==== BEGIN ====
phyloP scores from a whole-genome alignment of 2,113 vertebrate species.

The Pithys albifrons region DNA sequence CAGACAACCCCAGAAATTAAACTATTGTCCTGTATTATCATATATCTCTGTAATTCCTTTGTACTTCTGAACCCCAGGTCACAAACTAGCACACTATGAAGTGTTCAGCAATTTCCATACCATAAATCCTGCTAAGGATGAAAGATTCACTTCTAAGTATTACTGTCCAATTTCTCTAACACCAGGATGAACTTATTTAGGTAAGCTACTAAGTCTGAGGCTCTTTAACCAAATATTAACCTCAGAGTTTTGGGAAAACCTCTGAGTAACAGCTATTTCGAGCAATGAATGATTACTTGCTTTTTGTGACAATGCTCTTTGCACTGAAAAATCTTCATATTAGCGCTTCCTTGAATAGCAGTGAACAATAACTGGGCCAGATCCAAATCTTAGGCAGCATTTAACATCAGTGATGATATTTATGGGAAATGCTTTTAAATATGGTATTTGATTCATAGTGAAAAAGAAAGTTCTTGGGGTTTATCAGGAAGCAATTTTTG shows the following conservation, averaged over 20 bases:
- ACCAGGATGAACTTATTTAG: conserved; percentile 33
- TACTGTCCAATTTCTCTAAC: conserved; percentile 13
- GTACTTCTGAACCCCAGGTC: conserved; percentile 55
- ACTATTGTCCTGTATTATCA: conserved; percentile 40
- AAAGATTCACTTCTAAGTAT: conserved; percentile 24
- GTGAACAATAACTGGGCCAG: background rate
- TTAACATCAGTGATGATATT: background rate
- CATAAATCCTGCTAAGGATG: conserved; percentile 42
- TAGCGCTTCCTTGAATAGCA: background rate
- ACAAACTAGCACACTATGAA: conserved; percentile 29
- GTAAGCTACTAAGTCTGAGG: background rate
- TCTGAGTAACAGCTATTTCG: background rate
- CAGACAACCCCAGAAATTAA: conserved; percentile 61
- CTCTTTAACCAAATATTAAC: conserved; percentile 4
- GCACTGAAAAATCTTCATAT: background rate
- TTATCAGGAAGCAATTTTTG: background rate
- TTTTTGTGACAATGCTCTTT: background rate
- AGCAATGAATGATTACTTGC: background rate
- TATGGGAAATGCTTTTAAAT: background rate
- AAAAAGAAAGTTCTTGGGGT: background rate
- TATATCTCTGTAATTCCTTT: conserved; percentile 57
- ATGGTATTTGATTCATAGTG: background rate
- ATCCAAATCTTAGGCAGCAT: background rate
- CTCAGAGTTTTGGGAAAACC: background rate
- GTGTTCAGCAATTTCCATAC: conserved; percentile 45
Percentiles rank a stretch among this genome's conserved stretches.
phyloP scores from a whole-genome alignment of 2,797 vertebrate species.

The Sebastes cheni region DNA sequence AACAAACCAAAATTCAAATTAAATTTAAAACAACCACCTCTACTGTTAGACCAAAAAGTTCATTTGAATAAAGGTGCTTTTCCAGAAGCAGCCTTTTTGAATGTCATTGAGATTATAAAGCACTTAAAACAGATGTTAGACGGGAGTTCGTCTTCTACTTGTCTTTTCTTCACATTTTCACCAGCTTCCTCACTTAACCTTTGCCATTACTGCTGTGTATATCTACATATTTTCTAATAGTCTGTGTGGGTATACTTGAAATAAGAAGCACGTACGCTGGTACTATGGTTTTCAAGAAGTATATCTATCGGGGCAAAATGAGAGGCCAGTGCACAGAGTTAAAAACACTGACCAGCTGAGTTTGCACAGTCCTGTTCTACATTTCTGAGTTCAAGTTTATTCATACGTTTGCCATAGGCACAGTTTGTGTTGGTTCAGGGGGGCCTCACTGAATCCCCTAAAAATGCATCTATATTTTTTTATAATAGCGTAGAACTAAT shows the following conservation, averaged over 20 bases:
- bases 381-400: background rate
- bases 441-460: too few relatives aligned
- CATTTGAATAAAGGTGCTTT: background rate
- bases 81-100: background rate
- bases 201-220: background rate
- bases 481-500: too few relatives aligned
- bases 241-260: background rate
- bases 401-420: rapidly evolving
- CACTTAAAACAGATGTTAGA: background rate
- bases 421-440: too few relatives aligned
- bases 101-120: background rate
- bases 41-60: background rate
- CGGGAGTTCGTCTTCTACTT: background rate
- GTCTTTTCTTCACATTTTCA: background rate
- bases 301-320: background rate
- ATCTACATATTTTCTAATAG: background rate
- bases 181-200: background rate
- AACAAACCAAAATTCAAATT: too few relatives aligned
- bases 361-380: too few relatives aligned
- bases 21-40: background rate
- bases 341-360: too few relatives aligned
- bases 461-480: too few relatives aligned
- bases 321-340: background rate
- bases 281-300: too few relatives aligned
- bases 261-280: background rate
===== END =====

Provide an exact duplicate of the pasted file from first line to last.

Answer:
phyloP scores from a whole-genome alignment of 2,113 vertebrate species.

The Pithys albifrons region DNA sequence CAGACAACCCCAGAAATTAAACTATTGTCCTGTATTATCATATATCTCTGTAATTCCTTTGTACTTCTGAACCCCAGGTCACAAACTAGCACACTATGAAGTGTTCAGCAATTTCCATACCATAAATCCTGCTAAGGATGAAAGATTCACTTCTAAGTATTACTGTCCAATTTCTCTAACACCAGGATGAACTTATTTAGGTAAGCTACTAAGTCTGAGGCTCTTTAACCAAATATTAACCTCAGAGTTTTGGGAAAACCTCTGAGTAACAGCTATTTCGAGCAATGAATGATTACTTGCTTTTTGTGACAATGCTCTTTGCACTGAAAAATCTTCATATTAGCGCTTCCTTGAATAGCAGTGAACAATAACTGGGCCAGATCCAAATCTTAGGCAGCATTTAACATCAGTGATGATATTTATGGGAAATGCTTTTAAATATGGTATTTGATTCATAGTGAAAAAGAAAGTTCTTGGGGTTTATCAGGAAGCAATTTTTG shows the following conservation, averaged over 20 bases:
- ACCAGGATGAACTTATTTAG: conserved; percentile 33
- TACTGTCCAATTTCTCTAAC: conserved; percentile 13
- GTACTTCTGAACCCCAGGTC: conserved; percentile 55
- ACTATTGTCCTGTATTATCA: conserved; percentile 40
- AAAGATTCACTTCTAAGTAT: conserved; percentile 24
- GTGAACAATAACTGGGCCAG: background rate
- TTAACATCAGTGATGATATT: background rate
- CATAAATCCTGCTAAGGATG: conserved; percentile 42
- TAGCGCTTCCTTGAATAGCA: background rate
- ACAAACTAGCACACTATGAA: conserved; percentile 29
- GTAAGCTACTAAGTCTGAGG: background rate
- TCTGAGTAACAGCTATTTCG: background rate
- CAGACAACCCCAGAAATTAA: conserved; percentile 61
- CTCTTTAACCAAATATTAAC: conserved; percentile 4
- GCACTGAAAAATCTTCATAT: background rate
- TTATCAGGAAGCAATTTTTG: background rate
- TTTTTGTGACAATGCTCTTT: background rate
- AGCAATGAATGATTACTTGC: background rate
- TATGGGAAATGCTTTTAAAT: background rate
- AAAAAGAAAGTTCTTGGGGT: background rate
- TATATCTCTGTAATTCCTTT: conserved; percentile 57
- ATGGTATTTGATTCATAGTG: background rate
- ATCCAAATCTTAGGCAGCAT: background rate
- CTCAGAGTTTTGGGAAAACC: background rate
- GTGTTCAGCAATTTCCATAC: conserved; percentile 45
Percentiles rank a stretch among this genome's conserved stretches.
phyloP scores from a whole-genome alignment of 2,797 vertebrate species.

The Sebastes cheni region DNA sequence AACAAACCAAAATTCAAATTAAATTTAAAACAACCACCTCTACTGTTAGACCAAAAAGTTCATTTGAATAAAGGTGCTTTTCCAGAAGCAGCCTTTTTGAATGTCATTGAGATTATAAAGCACTTAAAACAGATGTTAGACGGGAGTTCGTCTTCTACTTGTCTTTTCTTCACATTTTCACCAGCTTCCTCACTTAACCTTTGCCATTACTGCTGTGTATATCTACATATTTTCTAATAGTCTGTGTGGGTATACTTGAAATAAGAAGCACGTACGCTGGTACTATGGTTTTCAAGAAGTATATCTATCGGGGCAAAATGAGAGGCCAGTGCACAGAGTTAAAAACACTGACCAGCTGAGTTTGCACAGTCCTGTTCTACATTTCTGAGTTCAAGTTTATTCATACGTTTGCCATAGGCACAGTTTGTGTTGGTTCAGGGGGGCCTCACTGAATCCCCTAAAAATGCATCTATATTTTTTTATAATAGCGTAGAACTAAT shows the following conservation, averaged over 20 bases:
- bases 381-400: background rate
- bases 441-460: too few relatives aligned
- CATTTGAATAAAGGTGCTTT: background rate
- bases 81-100: background rate
- bases 201-220: background rate
- bases 481-500: too few relatives aligned
- bases 241-260: background rate
- bases 401-420: rapidly evolving
- CACTTAAAACAGATGTTAGA: background rate
- bases 421-440: too few relatives aligned
- bases 101-120: background rate
- bases 41-60: background rate
- CGGGAGTTCGTCTTCTACTT: background rate
- GTCTTTTCTTCACATTTTCA: background rate
- bases 301-320: background rate
- ATCTACATATTTTCTAATAG: background rate
- bases 181-200: background rate
- AACAAACCAAAATTCAAATT: too few relatives aligned
- bases 361-380: too few relatives aligned
- bases 21-40: background rate
- bases 341-360: too few relatives aligned
- bases 461-480: too few relatives aligned
- bases 321-340: background rate
- bases 281-300: too few relatives aligned
- bases 261-280: background rate